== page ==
And There is No 2012 Budget
The detailed mechanics of the Federal budget used to be something only a few dedicated policy wonks would know, and that is because like The Dismal Political Economist, they had few other things in life to occupy their thoughts. Now, thanks to a divided and dysfunctional government all of
knows about things like “debt ceiling”, “default”, “budget triggers” and all sorts of other terms they really did not want to know. America
What is still not generally known is that the Federal government is on a fiscal year. A fiscal year differs from a calendar year and is set up so that budgeting and reporting takes place in an appropriate time frame. For example, school districts have a fiscal year that usually starts July 1 and goes to June 30, so that all of the financial accounting takes place in a single school year.
|Circle Oct 1 - Big Day!|
The Federal government has a fiscal year that starts on October 1. So when the discussion turns to budgets, and spending and deficit for the year, it is a year that begins on October 1 and ends on September 30. That’s right, 2011 for the Federal government ends in less than two months and 2012 begins on October 1.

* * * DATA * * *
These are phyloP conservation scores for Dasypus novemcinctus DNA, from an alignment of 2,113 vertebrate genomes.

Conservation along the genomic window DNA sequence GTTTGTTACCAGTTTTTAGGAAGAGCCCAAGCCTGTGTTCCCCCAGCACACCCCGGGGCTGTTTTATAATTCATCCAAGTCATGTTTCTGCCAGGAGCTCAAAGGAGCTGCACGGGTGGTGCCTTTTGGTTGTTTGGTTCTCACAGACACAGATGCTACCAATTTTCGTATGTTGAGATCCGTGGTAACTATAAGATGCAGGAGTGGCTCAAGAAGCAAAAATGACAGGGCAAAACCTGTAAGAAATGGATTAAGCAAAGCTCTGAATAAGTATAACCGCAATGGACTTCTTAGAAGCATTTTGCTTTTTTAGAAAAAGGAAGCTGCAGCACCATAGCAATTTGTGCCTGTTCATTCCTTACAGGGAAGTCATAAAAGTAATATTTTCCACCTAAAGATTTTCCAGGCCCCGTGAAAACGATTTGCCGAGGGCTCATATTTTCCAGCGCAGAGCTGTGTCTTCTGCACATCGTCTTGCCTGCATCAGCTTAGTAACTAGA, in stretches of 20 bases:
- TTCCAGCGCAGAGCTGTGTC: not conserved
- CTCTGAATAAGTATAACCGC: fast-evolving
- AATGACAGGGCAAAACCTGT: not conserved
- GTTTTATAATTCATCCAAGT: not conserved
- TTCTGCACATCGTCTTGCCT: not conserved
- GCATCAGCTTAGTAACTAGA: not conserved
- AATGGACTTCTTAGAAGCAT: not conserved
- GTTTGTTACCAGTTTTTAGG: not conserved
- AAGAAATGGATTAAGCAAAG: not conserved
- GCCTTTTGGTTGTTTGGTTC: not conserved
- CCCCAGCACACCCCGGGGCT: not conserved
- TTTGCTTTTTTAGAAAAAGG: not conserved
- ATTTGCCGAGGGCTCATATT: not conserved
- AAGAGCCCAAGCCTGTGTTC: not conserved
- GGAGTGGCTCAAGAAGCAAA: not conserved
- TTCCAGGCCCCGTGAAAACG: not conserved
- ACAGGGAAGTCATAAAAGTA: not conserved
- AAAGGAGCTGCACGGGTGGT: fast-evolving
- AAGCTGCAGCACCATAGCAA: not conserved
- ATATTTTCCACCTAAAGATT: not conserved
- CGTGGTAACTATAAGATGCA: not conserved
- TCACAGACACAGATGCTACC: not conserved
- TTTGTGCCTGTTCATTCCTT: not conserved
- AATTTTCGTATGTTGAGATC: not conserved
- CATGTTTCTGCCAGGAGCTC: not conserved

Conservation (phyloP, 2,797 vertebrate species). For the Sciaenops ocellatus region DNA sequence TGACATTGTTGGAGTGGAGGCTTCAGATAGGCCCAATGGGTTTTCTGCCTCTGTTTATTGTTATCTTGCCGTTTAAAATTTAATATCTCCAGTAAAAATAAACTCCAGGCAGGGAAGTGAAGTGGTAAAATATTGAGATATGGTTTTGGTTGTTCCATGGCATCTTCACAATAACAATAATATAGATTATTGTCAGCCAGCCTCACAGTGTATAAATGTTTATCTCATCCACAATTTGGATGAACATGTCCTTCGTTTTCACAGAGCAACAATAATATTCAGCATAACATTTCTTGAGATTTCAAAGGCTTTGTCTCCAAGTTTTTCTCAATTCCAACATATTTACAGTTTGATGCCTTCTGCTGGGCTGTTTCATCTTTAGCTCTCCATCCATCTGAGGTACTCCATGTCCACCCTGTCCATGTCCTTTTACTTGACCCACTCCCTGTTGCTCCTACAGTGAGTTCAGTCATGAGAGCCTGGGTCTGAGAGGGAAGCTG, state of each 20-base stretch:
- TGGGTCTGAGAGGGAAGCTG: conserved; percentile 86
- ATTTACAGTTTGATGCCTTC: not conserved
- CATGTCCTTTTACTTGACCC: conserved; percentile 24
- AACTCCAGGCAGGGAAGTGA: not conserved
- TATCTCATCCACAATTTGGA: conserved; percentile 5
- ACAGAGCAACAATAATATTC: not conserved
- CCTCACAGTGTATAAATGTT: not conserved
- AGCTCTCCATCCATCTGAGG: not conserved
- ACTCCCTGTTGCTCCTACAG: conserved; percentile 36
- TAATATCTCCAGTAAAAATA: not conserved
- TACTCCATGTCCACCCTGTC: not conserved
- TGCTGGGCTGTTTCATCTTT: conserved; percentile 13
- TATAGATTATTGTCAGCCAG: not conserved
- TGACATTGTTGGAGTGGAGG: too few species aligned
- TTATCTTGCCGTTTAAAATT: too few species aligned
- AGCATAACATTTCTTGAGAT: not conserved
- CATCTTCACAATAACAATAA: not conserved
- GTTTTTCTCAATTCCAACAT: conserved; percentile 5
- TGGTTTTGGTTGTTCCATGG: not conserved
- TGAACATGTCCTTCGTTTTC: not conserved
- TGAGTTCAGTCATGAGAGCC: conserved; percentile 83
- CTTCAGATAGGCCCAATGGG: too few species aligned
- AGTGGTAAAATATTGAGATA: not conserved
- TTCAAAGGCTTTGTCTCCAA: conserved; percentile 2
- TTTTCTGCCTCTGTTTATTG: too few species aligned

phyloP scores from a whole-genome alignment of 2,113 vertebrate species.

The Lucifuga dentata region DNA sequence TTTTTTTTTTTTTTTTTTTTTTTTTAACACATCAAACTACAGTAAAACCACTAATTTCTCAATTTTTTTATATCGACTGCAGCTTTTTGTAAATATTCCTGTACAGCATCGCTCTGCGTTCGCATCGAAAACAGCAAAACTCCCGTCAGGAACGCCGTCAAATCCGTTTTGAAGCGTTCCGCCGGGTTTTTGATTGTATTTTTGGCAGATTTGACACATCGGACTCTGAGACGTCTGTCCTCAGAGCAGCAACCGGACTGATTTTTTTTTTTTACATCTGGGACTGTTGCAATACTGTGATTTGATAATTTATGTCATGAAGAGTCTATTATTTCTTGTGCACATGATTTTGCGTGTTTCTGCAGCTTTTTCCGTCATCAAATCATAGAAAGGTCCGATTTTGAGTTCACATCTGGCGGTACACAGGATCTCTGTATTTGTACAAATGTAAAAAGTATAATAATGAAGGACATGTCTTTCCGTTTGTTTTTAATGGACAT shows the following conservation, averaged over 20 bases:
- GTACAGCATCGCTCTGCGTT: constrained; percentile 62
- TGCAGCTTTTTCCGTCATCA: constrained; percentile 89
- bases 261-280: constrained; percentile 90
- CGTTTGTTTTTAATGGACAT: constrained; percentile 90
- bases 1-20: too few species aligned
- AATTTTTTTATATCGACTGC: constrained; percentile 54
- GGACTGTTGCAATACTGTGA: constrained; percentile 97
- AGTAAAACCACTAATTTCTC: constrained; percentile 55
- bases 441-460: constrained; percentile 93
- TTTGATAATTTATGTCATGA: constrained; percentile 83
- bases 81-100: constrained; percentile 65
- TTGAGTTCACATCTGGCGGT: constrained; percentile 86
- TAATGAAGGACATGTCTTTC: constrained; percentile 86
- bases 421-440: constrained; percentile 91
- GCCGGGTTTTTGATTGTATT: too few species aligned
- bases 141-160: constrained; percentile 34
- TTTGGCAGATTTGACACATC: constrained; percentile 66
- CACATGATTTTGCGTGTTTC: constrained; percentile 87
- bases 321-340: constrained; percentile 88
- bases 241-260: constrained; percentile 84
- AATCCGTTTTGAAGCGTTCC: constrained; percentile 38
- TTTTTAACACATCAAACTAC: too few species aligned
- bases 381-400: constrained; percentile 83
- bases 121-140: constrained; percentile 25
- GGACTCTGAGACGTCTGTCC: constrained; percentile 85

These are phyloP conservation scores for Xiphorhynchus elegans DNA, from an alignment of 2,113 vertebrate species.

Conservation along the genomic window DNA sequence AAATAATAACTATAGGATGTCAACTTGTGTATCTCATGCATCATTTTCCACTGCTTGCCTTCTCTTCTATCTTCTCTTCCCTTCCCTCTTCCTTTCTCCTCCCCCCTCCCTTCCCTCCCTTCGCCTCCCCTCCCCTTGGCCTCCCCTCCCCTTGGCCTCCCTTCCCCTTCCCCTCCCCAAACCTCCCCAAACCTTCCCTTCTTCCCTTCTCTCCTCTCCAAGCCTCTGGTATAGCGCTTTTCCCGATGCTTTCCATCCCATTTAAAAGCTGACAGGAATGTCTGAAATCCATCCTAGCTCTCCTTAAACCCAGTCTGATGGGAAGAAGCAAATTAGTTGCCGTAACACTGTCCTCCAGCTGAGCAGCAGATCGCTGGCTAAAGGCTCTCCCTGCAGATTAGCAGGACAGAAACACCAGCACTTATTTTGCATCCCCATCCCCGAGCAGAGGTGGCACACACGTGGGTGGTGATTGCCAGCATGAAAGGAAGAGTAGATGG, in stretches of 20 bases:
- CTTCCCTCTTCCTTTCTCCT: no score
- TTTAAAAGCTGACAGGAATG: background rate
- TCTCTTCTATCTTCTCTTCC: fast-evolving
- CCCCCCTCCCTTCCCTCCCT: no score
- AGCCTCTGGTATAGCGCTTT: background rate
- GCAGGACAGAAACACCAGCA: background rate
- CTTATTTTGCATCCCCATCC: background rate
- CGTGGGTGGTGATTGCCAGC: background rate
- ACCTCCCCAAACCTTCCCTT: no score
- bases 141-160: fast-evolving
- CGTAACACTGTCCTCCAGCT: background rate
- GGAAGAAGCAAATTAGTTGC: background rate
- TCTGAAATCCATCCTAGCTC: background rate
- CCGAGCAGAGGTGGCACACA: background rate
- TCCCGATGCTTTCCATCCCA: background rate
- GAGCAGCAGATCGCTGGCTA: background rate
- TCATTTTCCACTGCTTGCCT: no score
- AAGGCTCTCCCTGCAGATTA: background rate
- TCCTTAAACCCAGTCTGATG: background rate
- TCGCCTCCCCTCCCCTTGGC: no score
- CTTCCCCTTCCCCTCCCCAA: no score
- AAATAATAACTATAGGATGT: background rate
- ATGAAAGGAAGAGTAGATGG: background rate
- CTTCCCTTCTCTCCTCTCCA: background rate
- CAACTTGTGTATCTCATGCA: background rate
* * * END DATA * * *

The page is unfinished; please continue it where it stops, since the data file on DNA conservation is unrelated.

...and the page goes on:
In a normal process, the President proposes a budget for the coming fiscal year in February. The Congress debates the budget during the spring and summer and authorizes and appropriates the spending levels in time for the government to continue operating from October 1 onward.
These times, as one might imagine are different. The spending levels for 2011 were never fully approved and the Federal government limped along on temporary measures.
Congress was months late in approving a spending bill for fiscal 2011, which started Oct. 1. Lawmakers missed their usual deadlines when Democrats controlled both the House and Senate last year, and agreement on a full-year planned stalled this year, with each party running one chamber of Congress. While the two parties battled over GOP demands for spending cuts, lawmakers approved a series of short-term measures to fund the government.
Finally in April, more than 6 months into the year and after numerous threats to shut down the government by Republicans in the House, the Congress and the President reached agreement on spending for 2011.
So what about 2012? The President did send a FY 2012 budget to the Congress in February 2011. Then the President abandoned that budget and the Senate voted it down 97 to 0. Then they got embroiled in the finishing 2011 sspending (see above) and then they got embroiled in the debt ceiling.
Now it is approaching the beginning of 2012, with no spending approvals in place. Congress and the President are about to take (sarcasm alert!) their "well deserved" vacation. So unless Congress decides that it has had enough fighting and that it just wants peace and quiet, the new budget battle and government shutdown threats and discord over spending and taxes starts October 1 at a theater near you.